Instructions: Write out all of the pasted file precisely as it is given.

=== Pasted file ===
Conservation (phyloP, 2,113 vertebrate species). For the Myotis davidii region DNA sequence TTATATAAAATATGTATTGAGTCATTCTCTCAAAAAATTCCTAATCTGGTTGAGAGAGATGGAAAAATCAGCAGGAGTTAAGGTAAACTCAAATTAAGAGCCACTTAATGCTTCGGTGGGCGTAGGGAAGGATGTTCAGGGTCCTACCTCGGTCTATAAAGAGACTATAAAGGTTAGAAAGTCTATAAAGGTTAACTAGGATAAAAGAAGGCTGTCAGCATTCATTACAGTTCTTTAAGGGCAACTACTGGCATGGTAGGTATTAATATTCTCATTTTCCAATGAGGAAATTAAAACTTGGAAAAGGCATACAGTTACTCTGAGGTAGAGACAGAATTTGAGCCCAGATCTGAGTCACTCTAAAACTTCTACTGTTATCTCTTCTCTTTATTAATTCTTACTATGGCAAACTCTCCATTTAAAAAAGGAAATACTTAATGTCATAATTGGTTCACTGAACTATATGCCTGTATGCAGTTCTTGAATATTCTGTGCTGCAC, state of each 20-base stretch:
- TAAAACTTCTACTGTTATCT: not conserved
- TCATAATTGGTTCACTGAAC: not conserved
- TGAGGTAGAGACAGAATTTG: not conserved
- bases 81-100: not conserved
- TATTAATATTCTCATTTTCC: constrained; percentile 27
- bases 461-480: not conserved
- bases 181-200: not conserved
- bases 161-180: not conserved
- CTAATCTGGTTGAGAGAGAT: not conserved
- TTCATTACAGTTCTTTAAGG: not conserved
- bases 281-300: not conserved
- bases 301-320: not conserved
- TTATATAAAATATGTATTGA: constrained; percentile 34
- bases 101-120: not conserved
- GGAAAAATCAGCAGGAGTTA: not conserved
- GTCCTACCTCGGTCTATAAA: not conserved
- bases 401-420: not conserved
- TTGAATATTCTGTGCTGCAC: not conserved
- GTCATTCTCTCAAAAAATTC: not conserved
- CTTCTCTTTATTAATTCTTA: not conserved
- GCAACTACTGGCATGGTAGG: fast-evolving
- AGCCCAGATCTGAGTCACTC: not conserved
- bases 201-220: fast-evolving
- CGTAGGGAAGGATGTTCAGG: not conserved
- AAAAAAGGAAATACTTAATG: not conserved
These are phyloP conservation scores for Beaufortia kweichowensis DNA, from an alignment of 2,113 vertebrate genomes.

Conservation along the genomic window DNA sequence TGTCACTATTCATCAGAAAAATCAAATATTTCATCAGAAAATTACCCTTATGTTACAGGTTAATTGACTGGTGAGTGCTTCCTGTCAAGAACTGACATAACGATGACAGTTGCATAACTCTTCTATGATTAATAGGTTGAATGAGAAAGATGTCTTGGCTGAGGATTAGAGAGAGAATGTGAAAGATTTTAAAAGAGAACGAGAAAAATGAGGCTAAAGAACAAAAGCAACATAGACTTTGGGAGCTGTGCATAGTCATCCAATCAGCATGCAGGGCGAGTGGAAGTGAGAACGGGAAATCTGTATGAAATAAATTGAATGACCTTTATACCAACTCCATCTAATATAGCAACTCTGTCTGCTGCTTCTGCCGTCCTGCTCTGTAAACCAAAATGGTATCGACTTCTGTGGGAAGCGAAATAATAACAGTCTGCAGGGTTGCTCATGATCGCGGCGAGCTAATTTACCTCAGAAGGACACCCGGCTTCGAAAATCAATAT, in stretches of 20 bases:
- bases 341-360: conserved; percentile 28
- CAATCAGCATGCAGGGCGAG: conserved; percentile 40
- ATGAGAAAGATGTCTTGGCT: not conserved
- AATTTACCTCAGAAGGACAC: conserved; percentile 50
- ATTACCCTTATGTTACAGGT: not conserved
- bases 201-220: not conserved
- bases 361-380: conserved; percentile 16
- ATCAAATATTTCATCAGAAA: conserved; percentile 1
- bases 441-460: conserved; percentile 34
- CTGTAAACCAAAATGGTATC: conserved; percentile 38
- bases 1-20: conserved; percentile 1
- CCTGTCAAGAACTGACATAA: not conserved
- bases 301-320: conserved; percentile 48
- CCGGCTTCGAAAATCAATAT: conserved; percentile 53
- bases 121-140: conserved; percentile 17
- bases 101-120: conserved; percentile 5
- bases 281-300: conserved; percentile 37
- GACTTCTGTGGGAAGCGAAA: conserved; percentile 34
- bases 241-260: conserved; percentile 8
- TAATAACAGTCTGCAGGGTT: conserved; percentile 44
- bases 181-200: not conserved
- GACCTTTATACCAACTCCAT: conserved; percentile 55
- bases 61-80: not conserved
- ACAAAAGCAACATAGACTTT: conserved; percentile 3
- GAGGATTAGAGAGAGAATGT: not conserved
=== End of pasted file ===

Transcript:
Conservation (phyloP, 2,113 vertebrate species). For the Myotis davidii region DNA sequence TTATATAAAATATGTATTGAGTCATTCTCTCAAAAAATTCCTAATCTGGTTGAGAGAGATGGAAAAATCAGCAGGAGTTAAGGTAAACTCAAATTAAGAGCCACTTAATGCTTCGGTGGGCGTAGGGAAGGATGTTCAGGGTCCTACCTCGGTCTATAAAGAGACTATAAAGGTTAGAAAGTCTATAAAGGTTAACTAGGATAAAAGAAGGCTGTCAGCATTCATTACAGTTCTTTAAGGGCAACTACTGGCATGGTAGGTATTAATATTCTCATTTTCCAATGAGGAAATTAAAACTTGGAAAAGGCATACAGTTACTCTGAGGTAGAGACAGAATTTGAGCCCAGATCTGAGTCACTCTAAAACTTCTACTGTTATCTCTTCTCTTTATTAATTCTTACTATGGCAAACTCTCCATTTAAAAAAGGAAATACTTAATGTCATAATTGGTTCACTGAACTATATGCCTGTATGCAGTTCTTGAATATTCTGTGCTGCAC, state of each 20-base stretch:
- TAAAACTTCTACTGTTATCT: not conserved
- TCATAATTGGTTCACTGAAC: not conserved
- TGAGGTAGAGACAGAATTTG: not conserved
- bases 81-100: not conserved
- TATTAATATTCTCATTTTCC: constrained; percentile 27
- bases 461-480: not conserved
- bases 181-200: not conserved
- bases 161-180: not conserved
- CTAATCTGGTTGAGAGAGAT: not conserved
- TTCATTACAGTTCTTTAAGG: not conserved
- bases 281-300: not conserved
- bases 301-320: not conserved
- TTATATAAAATATGTATTGA: constrained; percentile 34
- bases 101-120: not conserved
- GGAAAAATCAGCAGGAGTTA: not conserved
- GTCCTACCTCGGTCTATAAA: not conserved
- bases 401-420: not conserved
- TTGAATATTCTGTGCTGCAC: not conserved
- GTCATTCTCTCAAAAAATTC: not conserved
- CTTCTCTTTATTAATTCTTA: not conserved
- GCAACTACTGGCATGGTAGG: fast-evolving
- AGCCCAGATCTGAGTCACTC: not conserved
- bases 201-220: fast-evolving
- CGTAGGGAAGGATGTTCAGG: not conserved
- AAAAAAGGAAATACTTAATG: not conserved
These are phyloP conservation scores for Beaufortia kweichowensis DNA, from an alignment of 2,113 vertebrate genomes.

Conservation along the genomic window DNA sequence TGTCACTATTCATCAGAAAAATCAAATATTTCATCAGAAAATTACCCTTATGTTACAGGTTAATTGACTGGTGAGTGCTTCCTGTCAAGAACTGACATAACGATGACAGTTGCATAACTCTTCTATGATTAATAGGTTGAATGAGAAAGATGTCTTGGCTGAGGATTAGAGAGAGAATGTGAAAGATTTTAAAAGAGAACGAGAAAAATGAGGCTAAAGAACAAAAGCAACATAGACTTTGGGAGCTGTGCATAGTCATCCAATCAGCATGCAGGGCGAGTGGAAGTGAGAACGGGAAATCTGTATGAAATAAATTGAATGACCTTTATACCAACTCCATCTAATATAGCAACTCTGTCTGCTGCTTCTGCCGTCCTGCTCTGTAAACCAAAATGGTATCGACTTCTGTGGGAAGCGAAATAATAACAGTCTGCAGGGTTGCTCATGATCGCGGCGAGCTAATTTACCTCAGAAGGACACCCGGCTTCGAAAATCAATAT, in stretches of 20 bases:
- bases 341-360: conserved; percentile 28
- CAATCAGCATGCAGGGCGAG: conserved; percentile 40
- ATGAGAAAGATGTCTTGGCT: not conserved
- AATTTACCTCAGAAGGACAC: conserved; percentile 50
- ATTACCCTTATGTTACAGGT: not conserved
- bases 201-220: not conserved
- bases 361-380: conserved; percentile 16
- ATCAAATATTTCATCAGAAA: conserved; percentile 1
- bases 441-460: conserved; percentile 34
- CTGTAAACCAAAATGGTATC: conserved; percentile 38
- bases 1-20: conserved; percentile 1
- CCTGTCAAGAACTGACATAA: not conserved
- bases 301-320: conserved; percentile 48
- CCGGCTTCGAAAATCAATAT: conserved; percentile 53
- bases 121-140: conserved; percentile 17
- bases 101-120: conserved; percentile 5
- bases 281-300: conserved; percentile 37
- GACTTCTGTGGGAAGCGAAA: conserved; percentile 34
- bases 241-260: conserved; percentile 8
- TAATAACAGTCTGCAGGGTT: conserved; percentile 44
- bases 181-200: not conserved
- GACCTTTATACCAACTCCAT: conserved; percentile 55
- bases 61-80: not conserved
- ACAAAAGCAACATAGACTTT: conserved; percentile 3
- GAGGATTAGAGAGAGAATGT: not conserved